Well, they’re off and running. Unfortunately, chances are they’ll be right back where they started when the race ends in a month from now.
Like it or not, Canadians are being thrust into a situation where they would rather not be, but one they are becoming all too familiar with. For the fourth time in the past seven years, the nation is heading to the polls.
But when the charges and accusations die down and the dust finally settles, Canada’s electoral map will likely remain relatively unchanged.
Prime Minister Stephen Harper’s Conservatives head into the election with 143 seats, a dozen shy of what’s needed to form a majority government. And while some recent polls suggest the Tories could eek out a razor-thin majority, history suggests the May 2 election will bring another Conservative minority government.
The problems faced by many voters is that this election campaign has precious little to do with the many pressing issues facing the country today.
The Conservatives are hammering away at the prospect of Liberal leader Michael Ignatieff’s secret desire to form a coalition government. This despite the fact that Harper embraced the prospect of a coalition when he was on the opposition side of the house. Only in Canadian politics could bipartisan co-operation be seen as a dirty word.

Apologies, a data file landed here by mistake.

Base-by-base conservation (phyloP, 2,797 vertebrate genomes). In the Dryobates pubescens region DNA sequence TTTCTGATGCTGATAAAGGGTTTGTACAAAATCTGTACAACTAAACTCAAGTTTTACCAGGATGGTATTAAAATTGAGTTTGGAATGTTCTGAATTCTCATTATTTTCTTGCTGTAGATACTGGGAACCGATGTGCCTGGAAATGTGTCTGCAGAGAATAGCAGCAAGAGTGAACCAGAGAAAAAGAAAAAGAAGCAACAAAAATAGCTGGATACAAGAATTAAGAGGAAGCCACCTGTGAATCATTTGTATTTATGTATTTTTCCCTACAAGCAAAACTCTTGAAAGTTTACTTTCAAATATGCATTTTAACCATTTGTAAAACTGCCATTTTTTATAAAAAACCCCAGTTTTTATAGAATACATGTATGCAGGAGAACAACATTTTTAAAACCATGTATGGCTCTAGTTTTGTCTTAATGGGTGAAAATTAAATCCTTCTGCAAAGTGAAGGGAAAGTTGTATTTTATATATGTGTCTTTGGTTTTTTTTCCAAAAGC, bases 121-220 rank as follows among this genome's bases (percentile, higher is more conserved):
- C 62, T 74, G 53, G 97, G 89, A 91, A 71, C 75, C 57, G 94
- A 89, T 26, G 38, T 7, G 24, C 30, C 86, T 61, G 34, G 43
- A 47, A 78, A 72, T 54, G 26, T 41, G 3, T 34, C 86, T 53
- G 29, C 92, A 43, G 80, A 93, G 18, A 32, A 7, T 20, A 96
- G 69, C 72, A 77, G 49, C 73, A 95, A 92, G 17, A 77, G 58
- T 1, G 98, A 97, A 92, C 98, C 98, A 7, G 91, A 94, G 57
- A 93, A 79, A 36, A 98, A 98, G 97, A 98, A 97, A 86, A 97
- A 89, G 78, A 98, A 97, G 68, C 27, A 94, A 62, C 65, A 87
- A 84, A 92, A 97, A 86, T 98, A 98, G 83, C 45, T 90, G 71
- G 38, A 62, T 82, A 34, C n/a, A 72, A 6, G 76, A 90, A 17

The Liberals meanwhile would like this election to focus on the contempt of Parliament ruling levelled against the governing Conservatives. But coming from the party that brought us the Sponsorship Scandal, it’s unlikely to gain a lot of traction with voters.
The accusations and allegations will drown out any significant policy differences that would help voters make an enlightened decision. Another minority government will be formed, the petty partisan bickering will continue and Canadians will be left wondering how long until they again head back to the polls.
— Penticton Western News